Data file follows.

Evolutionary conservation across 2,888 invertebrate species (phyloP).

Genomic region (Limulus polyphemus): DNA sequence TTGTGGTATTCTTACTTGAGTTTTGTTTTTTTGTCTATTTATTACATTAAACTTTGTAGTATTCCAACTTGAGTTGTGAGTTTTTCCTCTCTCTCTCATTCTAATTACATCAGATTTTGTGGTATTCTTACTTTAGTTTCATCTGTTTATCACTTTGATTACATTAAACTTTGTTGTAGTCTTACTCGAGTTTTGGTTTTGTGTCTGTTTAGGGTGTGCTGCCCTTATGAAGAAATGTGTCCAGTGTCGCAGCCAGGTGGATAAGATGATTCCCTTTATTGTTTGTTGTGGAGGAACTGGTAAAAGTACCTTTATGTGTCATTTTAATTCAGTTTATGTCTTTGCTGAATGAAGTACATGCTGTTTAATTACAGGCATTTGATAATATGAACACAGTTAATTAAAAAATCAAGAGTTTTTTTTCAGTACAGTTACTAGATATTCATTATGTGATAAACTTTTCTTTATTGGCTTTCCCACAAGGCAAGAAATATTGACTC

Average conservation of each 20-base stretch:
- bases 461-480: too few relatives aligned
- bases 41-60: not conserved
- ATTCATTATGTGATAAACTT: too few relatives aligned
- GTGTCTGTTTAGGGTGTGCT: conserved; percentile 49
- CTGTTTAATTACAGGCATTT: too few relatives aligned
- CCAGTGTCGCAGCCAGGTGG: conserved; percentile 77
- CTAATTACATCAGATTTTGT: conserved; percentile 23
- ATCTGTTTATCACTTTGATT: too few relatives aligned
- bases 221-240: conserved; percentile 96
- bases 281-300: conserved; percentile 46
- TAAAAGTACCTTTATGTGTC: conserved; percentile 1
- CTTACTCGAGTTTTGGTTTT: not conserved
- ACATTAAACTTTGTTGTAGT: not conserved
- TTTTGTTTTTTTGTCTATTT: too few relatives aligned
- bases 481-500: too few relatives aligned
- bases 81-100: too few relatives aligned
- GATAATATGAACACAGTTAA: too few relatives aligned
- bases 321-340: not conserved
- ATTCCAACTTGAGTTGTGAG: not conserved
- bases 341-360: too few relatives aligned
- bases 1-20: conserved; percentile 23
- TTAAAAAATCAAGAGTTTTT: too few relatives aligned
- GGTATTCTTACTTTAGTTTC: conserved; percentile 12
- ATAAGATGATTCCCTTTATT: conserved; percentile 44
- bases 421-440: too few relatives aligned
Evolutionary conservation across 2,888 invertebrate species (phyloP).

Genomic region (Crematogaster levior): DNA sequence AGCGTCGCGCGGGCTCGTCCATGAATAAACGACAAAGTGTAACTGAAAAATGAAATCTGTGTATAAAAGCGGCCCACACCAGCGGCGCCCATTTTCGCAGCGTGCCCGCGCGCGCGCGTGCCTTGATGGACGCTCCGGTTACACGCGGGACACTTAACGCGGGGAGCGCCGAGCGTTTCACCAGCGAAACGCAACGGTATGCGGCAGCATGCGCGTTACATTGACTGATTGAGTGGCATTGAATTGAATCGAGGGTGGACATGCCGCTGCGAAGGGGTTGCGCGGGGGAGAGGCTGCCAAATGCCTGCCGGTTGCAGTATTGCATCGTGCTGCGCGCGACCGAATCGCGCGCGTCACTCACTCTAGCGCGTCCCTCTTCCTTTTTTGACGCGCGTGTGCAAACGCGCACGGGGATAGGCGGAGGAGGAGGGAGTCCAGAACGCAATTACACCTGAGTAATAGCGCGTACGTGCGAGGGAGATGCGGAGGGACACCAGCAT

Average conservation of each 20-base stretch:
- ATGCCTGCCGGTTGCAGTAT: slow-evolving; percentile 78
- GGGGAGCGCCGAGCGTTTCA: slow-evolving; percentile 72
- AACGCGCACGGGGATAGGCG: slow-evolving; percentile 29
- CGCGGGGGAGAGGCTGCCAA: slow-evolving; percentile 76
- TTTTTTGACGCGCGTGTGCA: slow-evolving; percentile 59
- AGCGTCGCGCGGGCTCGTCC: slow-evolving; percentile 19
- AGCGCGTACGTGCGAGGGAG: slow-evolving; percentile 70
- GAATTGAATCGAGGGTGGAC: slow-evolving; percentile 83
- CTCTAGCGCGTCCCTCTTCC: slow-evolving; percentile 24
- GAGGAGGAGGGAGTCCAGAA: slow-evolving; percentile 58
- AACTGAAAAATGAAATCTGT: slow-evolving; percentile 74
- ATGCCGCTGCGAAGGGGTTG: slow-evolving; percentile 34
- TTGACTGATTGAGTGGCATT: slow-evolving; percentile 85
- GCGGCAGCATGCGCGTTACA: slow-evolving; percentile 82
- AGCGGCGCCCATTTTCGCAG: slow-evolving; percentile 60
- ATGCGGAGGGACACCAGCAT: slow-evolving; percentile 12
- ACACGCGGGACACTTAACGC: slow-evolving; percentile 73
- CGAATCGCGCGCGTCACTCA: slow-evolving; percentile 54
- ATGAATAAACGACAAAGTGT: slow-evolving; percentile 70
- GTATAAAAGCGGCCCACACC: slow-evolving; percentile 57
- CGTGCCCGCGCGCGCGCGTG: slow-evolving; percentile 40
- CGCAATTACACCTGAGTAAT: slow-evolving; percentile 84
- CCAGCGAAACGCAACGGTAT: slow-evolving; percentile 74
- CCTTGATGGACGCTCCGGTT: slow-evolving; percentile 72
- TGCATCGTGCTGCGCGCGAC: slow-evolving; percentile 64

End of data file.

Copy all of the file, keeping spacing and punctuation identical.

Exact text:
Evolutionary conservation across 2,888 invertebrate species (phyloP).

Genomic region (Limulus polyphemus): DNA sequence TTGTGGTATTCTTACTTGAGTTTTGTTTTTTTGTCTATTTATTACATTAAACTTTGTAGTATTCCAACTTGAGTTGTGAGTTTTTCCTCTCTCTCTCATTCTAATTACATCAGATTTTGTGGTATTCTTACTTTAGTTTCATCTGTTTATCACTTTGATTACATTAAACTTTGTTGTAGTCTTACTCGAGTTTTGGTTTTGTGTCTGTTTAGGGTGTGCTGCCCTTATGAAGAAATGTGTCCAGTGTCGCAGCCAGGTGGATAAGATGATTCCCTTTATTGTTTGTTGTGGAGGAACTGGTAAAAGTACCTTTATGTGTCATTTTAATTCAGTTTATGTCTTTGCTGAATGAAGTACATGCTGTTTAATTACAGGCATTTGATAATATGAACACAGTTAATTAAAAAATCAAGAGTTTTTTTTCAGTACAGTTACTAGATATTCATTATGTGATAAACTTTTCTTTATTGGCTTTCCCACAAGGCAAGAAATATTGACTC

Average conservation of each 20-base stretch:
- bases 461-480: too few relatives aligned
- bases 41-60: not conserved
- ATTCATTATGTGATAAACTT: too few relatives aligned
- GTGTCTGTTTAGGGTGTGCT: conserved; percentile 49
- CTGTTTAATTACAGGCATTT: too few relatives aligned
- CCAGTGTCGCAGCCAGGTGG: conserved; percentile 77
- CTAATTACATCAGATTTTGT: conserved; percentile 23
- ATCTGTTTATCACTTTGATT: too few relatives aligned
- bases 221-240: conserved; percentile 96
- bases 281-300: conserved; percentile 46
- TAAAAGTACCTTTATGTGTC: conserved; percentile 1
- CTTACTCGAGTTTTGGTTTT: not conserved
- ACATTAAACTTTGTTGTAGT: not conserved
- TTTTGTTTTTTTGTCTATTT: too few relatives aligned
- bases 481-500: too few relatives aligned
- bases 81-100: too few relatives aligned
- GATAATATGAACACAGTTAA: too few relatives aligned
- bases 321-340: not conserved
- ATTCCAACTTGAGTTGTGAG: not conserved
- bases 341-360: too few relatives aligned
- bases 1-20: conserved; percentile 23
- TTAAAAAATCAAGAGTTTTT: too few relatives aligned
- GGTATTCTTACTTTAGTTTC: conserved; percentile 12
- ATAAGATGATTCCCTTTATT: conserved; percentile 44
- bases 421-440: too few relatives aligned
Evolutionary conservation across 2,888 invertebrate species (phyloP).

Genomic region (Crematogaster levior): DNA sequence AGCGTCGCGCGGGCTCGTCCATGAATAAACGACAAAGTGTAACTGAAAAATGAAATCTGTGTATAAAAGCGGCCCACACCAGCGGCGCCCATTTTCGCAGCGTGCCCGCGCGCGCGCGTGCCTTGATGGACGCTCCGGTTACACGCGGGACACTTAACGCGGGGAGCGCCGAGCGTTTCACCAGCGAAACGCAACGGTATGCGGCAGCATGCGCGTTACATTGACTGATTGAGTGGCATTGAATTGAATCGAGGGTGGACATGCCGCTGCGAAGGGGTTGCGCGGGGGAGAGGCTGCCAAATGCCTGCCGGTTGCAGTATTGCATCGTGCTGCGCGCGACCGAATCGCGCGCGTCACTCACTCTAGCGCGTCCCTCTTCCTTTTTTGACGCGCGTGTGCAAACGCGCACGGGGATAGGCGGAGGAGGAGGGAGTCCAGAACGCAATTACACCTGAGTAATAGCGCGTACGTGCGAGGGAGATGCGGAGGGACACCAGCAT

Average conservation of each 20-base stretch:
- ATGCCTGCCGGTTGCAGTAT: slow-evolving; percentile 78
- GGGGAGCGCCGAGCGTTTCA: slow-evolving; percentile 72
- AACGCGCACGGGGATAGGCG: slow-evolving; percentile 29
- CGCGGGGGAGAGGCTGCCAA: slow-evolving; percentile 76
- TTTTTTGACGCGCGTGTGCA: slow-evolving; percentile 59
- AGCGTCGCGCGGGCTCGTCC: slow-evolving; percentile 19
- AGCGCGTACGTGCGAGGGAG: slow-evolving; percentile 70
- GAATTGAATCGAGGGTGGAC: slow-evolving; percentile 83
- CTCTAGCGCGTCCCTCTTCC: slow-evolving; percentile 24
- GAGGAGGAGGGAGTCCAGAA: slow-evolving; percentile 58
- AACTGAAAAATGAAATCTGT: slow-evolving; percentile 74
- ATGCCGCTGCGAAGGGGTTG: slow-evolving; percentile 34
- TTGACTGATTGAGTGGCATT: slow-evolving; percentile 85
- GCGGCAGCATGCGCGTTACA: slow-evolving; percentile 82
- AGCGGCGCCCATTTTCGCAG: slow-evolving; percentile 60
- ATGCGGAGGGACACCAGCAT: slow-evolving; percentile 12
- ACACGCGGGACACTTAACGC: slow-evolving; percentile 73
- CGAATCGCGCGCGTCACTCA: slow-evolving; percentile 54
- ATGAATAAACGACAAAGTGT: slow-evolving; percentile 70
- GTATAAAAGCGGCCCACACC: slow-evolving; percentile 57
- CGTGCCCGCGCGCGCGCGTG: slow-evolving; percentile 40
- CGCAATTACACCTGAGTAAT: slow-evolving; percentile 84
- CCAGCGAAACGCAACGGTAT: slow-evolving; percentile 74
- CCTTGATGGACGCTCCGGTT: slow-evolving; percentile 72
- TGCATCGTGCTGCGCGCGAC: slow-evolving; percentile 64